JOHN 21: 1-19
APRIL 18, 2010
My mother never cared much for my beard. She did not say it, but I knew that she preferred me clean shaven. So on a recent trip to Vero Beach, Florida, where they once lived and died, I shaved my beard, took the shavings to a pond near where they had lived and tossed the shavings into the pond. It was a present to my Mom.
Had she asked me, "Terry, do you love me more than your beard?" I would have answered her much like Peter answered Jesus. "Mom, you know that I love you," I would have said. But that was not the question. My Mom, if she had ever asked me this question would have been trying to bring me to a decision: the beard or Mom, what is my choice. My answer would have been trying to have it both ways, and not change a thing.
Jesus asks Peter if he loves Jesus more than all these fish that Peter caught. While they were all having breakfast, Jesus could see that Peter was eyeing all those fish sitting on the beach, losing their freshness and market value. It is all well and good that Jesus is risen, but Peter is first a fisherman. He wants to love Jesus and change nothing about his own life, so Peter says, "Yes Lord, you know that I love you." He does not direct his answer to the question of choice. He wants fish and Jesus. This is our spiritual struggle. What priority does Christ hold in our life? This can be a lifelong struggle.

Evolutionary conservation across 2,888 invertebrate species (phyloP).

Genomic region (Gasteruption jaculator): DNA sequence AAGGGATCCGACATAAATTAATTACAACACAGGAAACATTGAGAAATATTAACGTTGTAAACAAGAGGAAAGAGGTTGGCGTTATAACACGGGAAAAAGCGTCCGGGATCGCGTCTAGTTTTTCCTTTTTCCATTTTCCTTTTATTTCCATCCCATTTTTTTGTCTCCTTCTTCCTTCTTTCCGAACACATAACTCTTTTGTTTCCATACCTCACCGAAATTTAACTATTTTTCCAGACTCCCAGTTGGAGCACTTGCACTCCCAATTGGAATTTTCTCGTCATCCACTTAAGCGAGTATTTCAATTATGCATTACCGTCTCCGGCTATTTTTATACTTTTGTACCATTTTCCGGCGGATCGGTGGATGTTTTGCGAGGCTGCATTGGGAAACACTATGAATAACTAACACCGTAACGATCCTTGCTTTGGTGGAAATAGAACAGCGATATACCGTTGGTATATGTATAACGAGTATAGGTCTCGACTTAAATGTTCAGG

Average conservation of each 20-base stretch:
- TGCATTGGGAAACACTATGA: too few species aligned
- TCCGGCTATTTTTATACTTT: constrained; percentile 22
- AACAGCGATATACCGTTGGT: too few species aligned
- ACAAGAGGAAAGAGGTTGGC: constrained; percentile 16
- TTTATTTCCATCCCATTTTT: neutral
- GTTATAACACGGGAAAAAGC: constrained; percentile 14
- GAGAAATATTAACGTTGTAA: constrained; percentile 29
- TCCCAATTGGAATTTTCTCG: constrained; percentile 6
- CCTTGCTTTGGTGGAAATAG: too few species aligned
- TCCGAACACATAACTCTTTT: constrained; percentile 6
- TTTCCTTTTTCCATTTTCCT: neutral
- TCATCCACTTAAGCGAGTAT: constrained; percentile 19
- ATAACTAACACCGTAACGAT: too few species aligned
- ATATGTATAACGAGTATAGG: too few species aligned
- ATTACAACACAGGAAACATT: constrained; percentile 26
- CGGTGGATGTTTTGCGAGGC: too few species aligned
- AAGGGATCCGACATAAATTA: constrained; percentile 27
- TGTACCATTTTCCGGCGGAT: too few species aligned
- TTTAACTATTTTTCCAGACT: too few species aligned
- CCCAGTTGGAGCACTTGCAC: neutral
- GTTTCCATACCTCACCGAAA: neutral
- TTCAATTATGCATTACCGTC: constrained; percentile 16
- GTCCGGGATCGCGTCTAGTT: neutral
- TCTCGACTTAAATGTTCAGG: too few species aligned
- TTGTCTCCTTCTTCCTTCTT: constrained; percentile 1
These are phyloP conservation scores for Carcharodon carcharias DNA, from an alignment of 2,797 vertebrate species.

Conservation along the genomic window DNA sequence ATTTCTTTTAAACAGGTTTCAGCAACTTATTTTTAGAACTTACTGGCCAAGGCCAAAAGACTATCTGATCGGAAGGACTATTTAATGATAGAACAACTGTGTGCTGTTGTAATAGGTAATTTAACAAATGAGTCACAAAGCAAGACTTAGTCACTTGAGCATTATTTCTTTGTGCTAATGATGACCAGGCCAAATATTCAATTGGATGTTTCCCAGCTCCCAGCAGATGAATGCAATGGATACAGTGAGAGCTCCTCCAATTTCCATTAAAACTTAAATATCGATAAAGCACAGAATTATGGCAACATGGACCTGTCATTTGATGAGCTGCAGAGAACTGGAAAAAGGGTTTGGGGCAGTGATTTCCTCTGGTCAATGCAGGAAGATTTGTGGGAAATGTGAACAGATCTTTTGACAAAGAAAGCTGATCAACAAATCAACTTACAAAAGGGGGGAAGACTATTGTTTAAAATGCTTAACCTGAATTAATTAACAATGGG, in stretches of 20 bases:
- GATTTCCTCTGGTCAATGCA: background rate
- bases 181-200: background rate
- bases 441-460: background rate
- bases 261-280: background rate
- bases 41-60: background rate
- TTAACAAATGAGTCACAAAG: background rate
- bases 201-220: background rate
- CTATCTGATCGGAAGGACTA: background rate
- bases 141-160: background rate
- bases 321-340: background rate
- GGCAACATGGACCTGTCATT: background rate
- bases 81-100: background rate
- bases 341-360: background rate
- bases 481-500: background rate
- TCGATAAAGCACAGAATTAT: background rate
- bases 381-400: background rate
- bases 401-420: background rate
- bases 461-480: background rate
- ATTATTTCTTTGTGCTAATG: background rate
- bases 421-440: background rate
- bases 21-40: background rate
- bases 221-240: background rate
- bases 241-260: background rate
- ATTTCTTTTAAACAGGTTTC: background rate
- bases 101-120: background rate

The Good News is that Jesus does not wait for Peter to make a choice in favor of Jesus. Peter is invited to ministry even while he struggles with this spiritual question. We do not have to be perfect for God to invite us to be a witness to the Good News of God's love and salvation. Sheep and lambs do not eat fish. Peter will not have to be a fisherman in the future to take up the invitation of Jesus. But even if he does continue to fish will he love and keep Jesus in mind even when the net is empty, and the tasks and projects of life seem to go nowhere?
God may invite us to do something new, but for most of us the invitation is to put God into the middle of our daily lives, especially when we seem to come up empty in whatever we do. How we respond to things not going our way is a tremendous witness to others who hunger for a God of love, and acceptance, who is with us in darkness and light.